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Are Your Clients in Pain?

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What’s a clinician to do when your client’s are dealing with chronic pain?

Publicado en: Salud y medicina
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Are Your Clients in Pain?

  1. 1. Are Your Clients in Chronic Pain ? Whats’ A Clinician To Do ??? Stanger,2018
  2. 2. Louise Stanger Ed.D, LCSW, CDWF
  3. 3. Thank you to James Flowers PhD,LPC-S
  4. 4. To close your eyes Soften Your Gaze
  5. 5. Objectives • Review and Discuss the site of Chronic Pain today • Discuss how Substance Abuse and Anxiety and Depression intertwines with Chronic Pain • Discuss the relationship of the Brain to Chronic Pain • Discuss Alternative and Complementary Strategies
  6. 6. Objectives • Describe and Discuss What is Similar and what is Different between Families who experience Chronic Pain and Families who experience Substance Abuse • Identify Evidence Based Strategies used with Chronic Pain Families • Give Case Examples
  7. 7. 100 Million- One in Ten Americans - 1.5 Billion Globally
  8. 8. Chronic Pain affects over 133 million Americans or over 1/3 of our population Annual cost of $635 million More common among women then men More common among older persons
  9. 9. Concussions Facial pain Neck Pain Accidents -Driving, Texting Exercising, Weekend Warrior Tasks Hips, Knees , Shoulders
  10. 10. Low back pain Osteoarthritis Rheumatoid Arthritis Migraines Fibromyalgia Pelvic Pain Carpel Tunnel Syndrome
  11. 11. Common Types of Chronic Pain • 28% Low Back Pain • 15% Migrane or Headache • 15 % Neck Pain • 4 % Facial Pain • #1 Cause of long term disability
  12. 12. Pain that lasting longer then 12 weeks For the most part pain has been treated in terms of body parts Scientists are now rethinking chronic pain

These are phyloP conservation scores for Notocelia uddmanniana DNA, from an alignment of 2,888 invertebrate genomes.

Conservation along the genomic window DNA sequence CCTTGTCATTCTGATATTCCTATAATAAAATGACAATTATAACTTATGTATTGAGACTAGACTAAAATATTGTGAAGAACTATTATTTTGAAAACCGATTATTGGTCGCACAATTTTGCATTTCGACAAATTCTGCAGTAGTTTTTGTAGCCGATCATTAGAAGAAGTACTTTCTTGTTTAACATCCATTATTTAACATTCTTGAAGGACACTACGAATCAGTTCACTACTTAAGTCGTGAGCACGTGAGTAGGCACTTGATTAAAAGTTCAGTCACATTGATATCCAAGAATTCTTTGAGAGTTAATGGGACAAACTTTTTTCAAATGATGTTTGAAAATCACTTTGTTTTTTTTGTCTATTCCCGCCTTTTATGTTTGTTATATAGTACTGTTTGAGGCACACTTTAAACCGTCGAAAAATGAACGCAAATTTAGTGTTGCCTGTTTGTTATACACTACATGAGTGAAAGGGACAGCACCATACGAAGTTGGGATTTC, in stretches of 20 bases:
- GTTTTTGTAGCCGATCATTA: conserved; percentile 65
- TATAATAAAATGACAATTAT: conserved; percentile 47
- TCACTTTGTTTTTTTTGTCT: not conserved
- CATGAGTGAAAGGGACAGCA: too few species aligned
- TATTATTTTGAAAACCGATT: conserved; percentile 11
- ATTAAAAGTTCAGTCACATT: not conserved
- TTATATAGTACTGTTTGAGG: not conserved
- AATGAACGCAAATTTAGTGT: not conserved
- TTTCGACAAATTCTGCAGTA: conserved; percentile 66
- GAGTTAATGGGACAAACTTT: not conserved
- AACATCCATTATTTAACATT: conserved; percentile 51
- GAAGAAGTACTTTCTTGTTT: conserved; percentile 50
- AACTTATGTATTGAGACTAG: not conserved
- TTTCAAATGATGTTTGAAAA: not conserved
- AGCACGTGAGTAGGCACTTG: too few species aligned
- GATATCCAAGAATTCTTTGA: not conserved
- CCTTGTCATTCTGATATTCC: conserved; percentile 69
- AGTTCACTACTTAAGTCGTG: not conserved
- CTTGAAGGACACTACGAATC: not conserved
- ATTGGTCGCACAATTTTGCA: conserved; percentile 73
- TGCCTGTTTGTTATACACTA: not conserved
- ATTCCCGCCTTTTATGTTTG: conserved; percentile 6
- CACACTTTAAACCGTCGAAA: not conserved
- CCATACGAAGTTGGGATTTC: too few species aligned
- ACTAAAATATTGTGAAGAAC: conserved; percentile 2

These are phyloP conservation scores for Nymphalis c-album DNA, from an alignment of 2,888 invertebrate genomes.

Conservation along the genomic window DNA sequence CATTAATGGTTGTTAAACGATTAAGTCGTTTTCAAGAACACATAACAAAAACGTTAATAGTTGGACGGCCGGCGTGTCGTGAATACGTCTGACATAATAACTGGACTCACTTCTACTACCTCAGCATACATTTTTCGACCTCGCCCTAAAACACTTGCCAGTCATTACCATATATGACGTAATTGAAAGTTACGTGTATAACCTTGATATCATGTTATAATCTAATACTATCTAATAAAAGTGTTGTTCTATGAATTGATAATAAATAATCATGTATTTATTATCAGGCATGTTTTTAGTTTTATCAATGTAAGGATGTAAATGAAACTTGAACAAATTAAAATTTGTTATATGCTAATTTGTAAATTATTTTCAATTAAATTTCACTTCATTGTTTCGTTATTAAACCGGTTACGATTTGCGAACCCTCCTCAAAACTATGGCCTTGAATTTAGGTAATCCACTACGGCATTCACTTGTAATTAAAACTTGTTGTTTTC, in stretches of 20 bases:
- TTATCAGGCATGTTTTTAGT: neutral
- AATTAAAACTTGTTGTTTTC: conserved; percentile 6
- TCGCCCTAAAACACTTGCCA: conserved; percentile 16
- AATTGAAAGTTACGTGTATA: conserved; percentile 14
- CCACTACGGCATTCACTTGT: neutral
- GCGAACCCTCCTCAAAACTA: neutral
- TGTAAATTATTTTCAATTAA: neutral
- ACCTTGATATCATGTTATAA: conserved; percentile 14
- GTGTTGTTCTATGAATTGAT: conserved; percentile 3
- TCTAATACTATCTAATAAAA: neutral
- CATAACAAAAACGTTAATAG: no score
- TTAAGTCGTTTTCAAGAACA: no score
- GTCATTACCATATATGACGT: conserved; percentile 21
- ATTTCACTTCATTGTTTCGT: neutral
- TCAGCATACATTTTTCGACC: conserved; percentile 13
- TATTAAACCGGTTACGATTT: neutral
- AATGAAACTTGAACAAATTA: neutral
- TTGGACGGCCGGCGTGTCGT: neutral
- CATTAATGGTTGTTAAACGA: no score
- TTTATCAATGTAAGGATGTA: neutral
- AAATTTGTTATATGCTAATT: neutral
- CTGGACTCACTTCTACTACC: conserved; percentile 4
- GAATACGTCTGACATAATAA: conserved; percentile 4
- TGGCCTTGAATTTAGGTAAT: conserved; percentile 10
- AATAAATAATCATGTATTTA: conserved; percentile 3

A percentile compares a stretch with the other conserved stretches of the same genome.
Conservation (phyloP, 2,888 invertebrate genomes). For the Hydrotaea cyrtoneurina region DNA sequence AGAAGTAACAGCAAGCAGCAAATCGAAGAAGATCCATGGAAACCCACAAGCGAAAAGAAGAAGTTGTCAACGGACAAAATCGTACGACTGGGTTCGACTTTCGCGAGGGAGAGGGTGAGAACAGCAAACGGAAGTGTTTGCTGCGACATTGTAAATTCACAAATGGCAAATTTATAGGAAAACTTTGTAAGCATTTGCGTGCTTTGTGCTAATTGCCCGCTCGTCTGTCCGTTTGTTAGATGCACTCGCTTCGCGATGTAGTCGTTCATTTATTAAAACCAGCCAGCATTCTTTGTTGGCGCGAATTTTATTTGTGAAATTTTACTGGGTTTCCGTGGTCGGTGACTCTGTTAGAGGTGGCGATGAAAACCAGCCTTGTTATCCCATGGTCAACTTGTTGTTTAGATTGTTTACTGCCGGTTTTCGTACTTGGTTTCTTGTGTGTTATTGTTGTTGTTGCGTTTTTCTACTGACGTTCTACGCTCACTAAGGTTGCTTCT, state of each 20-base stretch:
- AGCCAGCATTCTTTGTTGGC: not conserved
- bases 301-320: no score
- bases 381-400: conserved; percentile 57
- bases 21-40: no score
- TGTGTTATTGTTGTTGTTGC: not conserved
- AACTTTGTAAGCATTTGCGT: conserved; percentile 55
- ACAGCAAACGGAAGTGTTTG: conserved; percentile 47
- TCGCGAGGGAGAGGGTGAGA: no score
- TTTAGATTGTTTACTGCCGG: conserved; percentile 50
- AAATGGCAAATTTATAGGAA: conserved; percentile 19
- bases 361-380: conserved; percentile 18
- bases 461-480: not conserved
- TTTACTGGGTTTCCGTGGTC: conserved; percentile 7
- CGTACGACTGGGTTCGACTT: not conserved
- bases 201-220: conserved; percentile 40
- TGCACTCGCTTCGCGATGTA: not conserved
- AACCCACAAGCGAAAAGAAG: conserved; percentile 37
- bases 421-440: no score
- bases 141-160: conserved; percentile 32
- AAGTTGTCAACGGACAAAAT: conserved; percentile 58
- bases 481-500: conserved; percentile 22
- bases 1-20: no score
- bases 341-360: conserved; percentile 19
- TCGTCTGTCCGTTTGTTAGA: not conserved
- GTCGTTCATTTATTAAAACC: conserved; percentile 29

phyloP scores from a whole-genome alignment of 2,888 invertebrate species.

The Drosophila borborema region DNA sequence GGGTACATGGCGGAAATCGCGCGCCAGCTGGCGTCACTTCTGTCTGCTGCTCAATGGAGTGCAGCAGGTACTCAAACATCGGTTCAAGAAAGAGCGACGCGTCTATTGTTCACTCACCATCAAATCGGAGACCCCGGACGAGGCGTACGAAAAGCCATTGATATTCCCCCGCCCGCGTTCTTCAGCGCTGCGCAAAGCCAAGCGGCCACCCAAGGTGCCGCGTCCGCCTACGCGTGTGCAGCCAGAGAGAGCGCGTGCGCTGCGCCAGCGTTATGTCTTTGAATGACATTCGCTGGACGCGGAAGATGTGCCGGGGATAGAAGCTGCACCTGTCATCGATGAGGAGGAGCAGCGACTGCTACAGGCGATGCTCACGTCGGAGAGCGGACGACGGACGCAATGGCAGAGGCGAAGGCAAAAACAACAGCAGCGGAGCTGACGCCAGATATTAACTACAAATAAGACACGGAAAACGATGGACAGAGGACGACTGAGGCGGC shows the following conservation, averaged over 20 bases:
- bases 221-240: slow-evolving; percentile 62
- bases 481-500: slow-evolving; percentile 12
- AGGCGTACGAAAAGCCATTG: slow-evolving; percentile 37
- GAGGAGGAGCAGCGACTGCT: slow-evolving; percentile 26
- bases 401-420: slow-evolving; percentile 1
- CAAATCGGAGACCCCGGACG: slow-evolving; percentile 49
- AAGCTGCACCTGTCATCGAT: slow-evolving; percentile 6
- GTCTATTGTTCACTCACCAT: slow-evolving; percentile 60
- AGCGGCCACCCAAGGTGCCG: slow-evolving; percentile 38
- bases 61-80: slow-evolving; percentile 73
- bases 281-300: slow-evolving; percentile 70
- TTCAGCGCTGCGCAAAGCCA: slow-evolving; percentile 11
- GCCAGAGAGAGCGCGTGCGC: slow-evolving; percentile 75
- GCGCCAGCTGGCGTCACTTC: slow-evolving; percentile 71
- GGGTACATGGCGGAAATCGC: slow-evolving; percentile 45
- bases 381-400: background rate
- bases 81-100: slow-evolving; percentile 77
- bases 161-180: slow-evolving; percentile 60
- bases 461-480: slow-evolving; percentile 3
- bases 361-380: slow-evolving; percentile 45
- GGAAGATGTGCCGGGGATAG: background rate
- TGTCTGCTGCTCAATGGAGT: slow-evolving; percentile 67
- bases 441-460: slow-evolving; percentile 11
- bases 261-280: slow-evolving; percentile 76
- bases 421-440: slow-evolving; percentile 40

13. 13. Is Chronic Pain-The Brain Game ? Neuroimaging shows that chronic pain alters the size of certain brain regions And the way certain brain regions talk to one another becomes abnormal It effects the dorsolateral prefrontal lobe - cognition motor planning and memory
  14. 14. With chronic pain the neurotransmitters Prevent certain regions from turning off when they should Result the brain is overly sensitive to pain and stimulates a feed-forward cycle that reinforces the chronic pain state
  15. 15. Young People and Chronic Pain • Treated as if Health issues can’t possibly be chronic • Are told they are too young to have Chronic Pain • Worry they will never find a romantic partner • Worry they will never finish school • Sit by and watch as others their age participate in activities that they cannot do.
  16. 16. Work and Chronic Pain • Cost estimated 62.1 billion Jama • Employers Believe: • They are unreliable • They are less productive • They use pain as a excuse
  17. 17. Pain Patient becomes out of control with medications Becomes drug seeking - quality of life decreases Medication will continue or increase despite side effects . Hyperalgesia